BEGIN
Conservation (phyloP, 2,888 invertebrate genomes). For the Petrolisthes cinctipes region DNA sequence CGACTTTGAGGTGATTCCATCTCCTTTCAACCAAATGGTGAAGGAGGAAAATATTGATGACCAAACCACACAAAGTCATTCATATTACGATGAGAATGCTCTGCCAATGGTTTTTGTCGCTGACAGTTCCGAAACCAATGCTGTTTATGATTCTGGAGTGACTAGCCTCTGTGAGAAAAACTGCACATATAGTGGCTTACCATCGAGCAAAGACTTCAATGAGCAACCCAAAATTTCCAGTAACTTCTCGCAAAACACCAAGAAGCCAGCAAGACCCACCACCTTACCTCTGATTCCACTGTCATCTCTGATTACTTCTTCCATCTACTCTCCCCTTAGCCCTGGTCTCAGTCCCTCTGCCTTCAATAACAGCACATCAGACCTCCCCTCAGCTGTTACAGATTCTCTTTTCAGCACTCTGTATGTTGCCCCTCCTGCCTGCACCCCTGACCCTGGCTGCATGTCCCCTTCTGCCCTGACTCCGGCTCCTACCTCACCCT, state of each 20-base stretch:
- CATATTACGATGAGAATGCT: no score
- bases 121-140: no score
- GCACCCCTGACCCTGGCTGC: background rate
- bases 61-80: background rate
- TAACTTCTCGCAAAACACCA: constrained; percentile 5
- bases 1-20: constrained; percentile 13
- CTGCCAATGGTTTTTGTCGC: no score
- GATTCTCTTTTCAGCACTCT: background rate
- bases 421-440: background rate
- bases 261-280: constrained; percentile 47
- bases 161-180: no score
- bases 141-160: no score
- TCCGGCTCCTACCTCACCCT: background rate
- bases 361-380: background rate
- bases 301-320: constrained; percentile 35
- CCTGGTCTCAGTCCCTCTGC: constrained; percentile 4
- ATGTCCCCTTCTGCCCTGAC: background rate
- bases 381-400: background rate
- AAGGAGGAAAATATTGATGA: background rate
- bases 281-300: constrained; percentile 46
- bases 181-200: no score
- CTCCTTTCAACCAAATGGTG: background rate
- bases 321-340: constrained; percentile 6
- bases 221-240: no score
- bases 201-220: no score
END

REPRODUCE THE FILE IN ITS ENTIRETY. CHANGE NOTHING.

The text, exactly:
Conservation (phyloP, 2,888 invertebrate genomes). For the Petrolisthes cinctipes region DNA sequence CGACTTTGAGGTGATTCCATCTCCTTTCAACCAAATGGTGAAGGAGGAAAATATTGATGACCAAACCACACAAAGTCATTCATATTACGATGAGAATGCTCTGCCAATGGTTTTTGTCGCTGACAGTTCCGAAACCAATGCTGTTTATGATTCTGGAGTGACTAGCCTCTGTGAGAAAAACTGCACATATAGTGGCTTACCATCGAGCAAAGACTTCAATGAGCAACCCAAAATTTCCAGTAACTTCTCGCAAAACACCAAGAAGCCAGCAAGACCCACCACCTTACCTCTGATTCCACTGTCATCTCTGATTACTTCTTCCATCTACTCTCCCCTTAGCCCTGGTCTCAGTCCCTCTGCCTTCAATAACAGCACATCAGACCTCCCCTCAGCTGTTACAGATTCTCTTTTCAGCACTCTGTATGTTGCCCCTCCTGCCTGCACCCCTGACCCTGGCTGCATGTCCCCTTCTGCCCTGACTCCGGCTCCTACCTCACCCT, state of each 20-base stretch:
- CATATTACGATGAGAATGCT: no score
- bases 121-140: no score
- GCACCCCTGACCCTGGCTGC: background rate
- bases 61-80: background rate
- TAACTTCTCGCAAAACACCA: constrained; percentile 5
- bases 1-20: constrained; percentile 13
- CTGCCAATGGTTTTTGTCGC: no score
- GATTCTCTTTTCAGCACTCT: background rate
- bases 421-440: background rate
- bases 261-280: constrained; percentile 47
- bases 161-180: no score
- bases 141-160: no score
- TCCGGCTCCTACCTCACCCT: background rate
- bases 361-380: background rate
- bases 301-320: constrained; percentile 35
- CCTGGTCTCAGTCCCTCTGC: constrained; percentile 4
- ATGTCCCCTTCTGCCCTGAC: background rate
- bases 381-400: background rate
- AAGGAGGAAAATATTGATGA: background rate
- bases 281-300: constrained; percentile 46
- bases 181-200: no score
- CTCCTTTCAACCAAATGGTG: background rate
- bases 321-340: constrained; percentile 6
- bases 221-240: no score
- bases 201-220: no score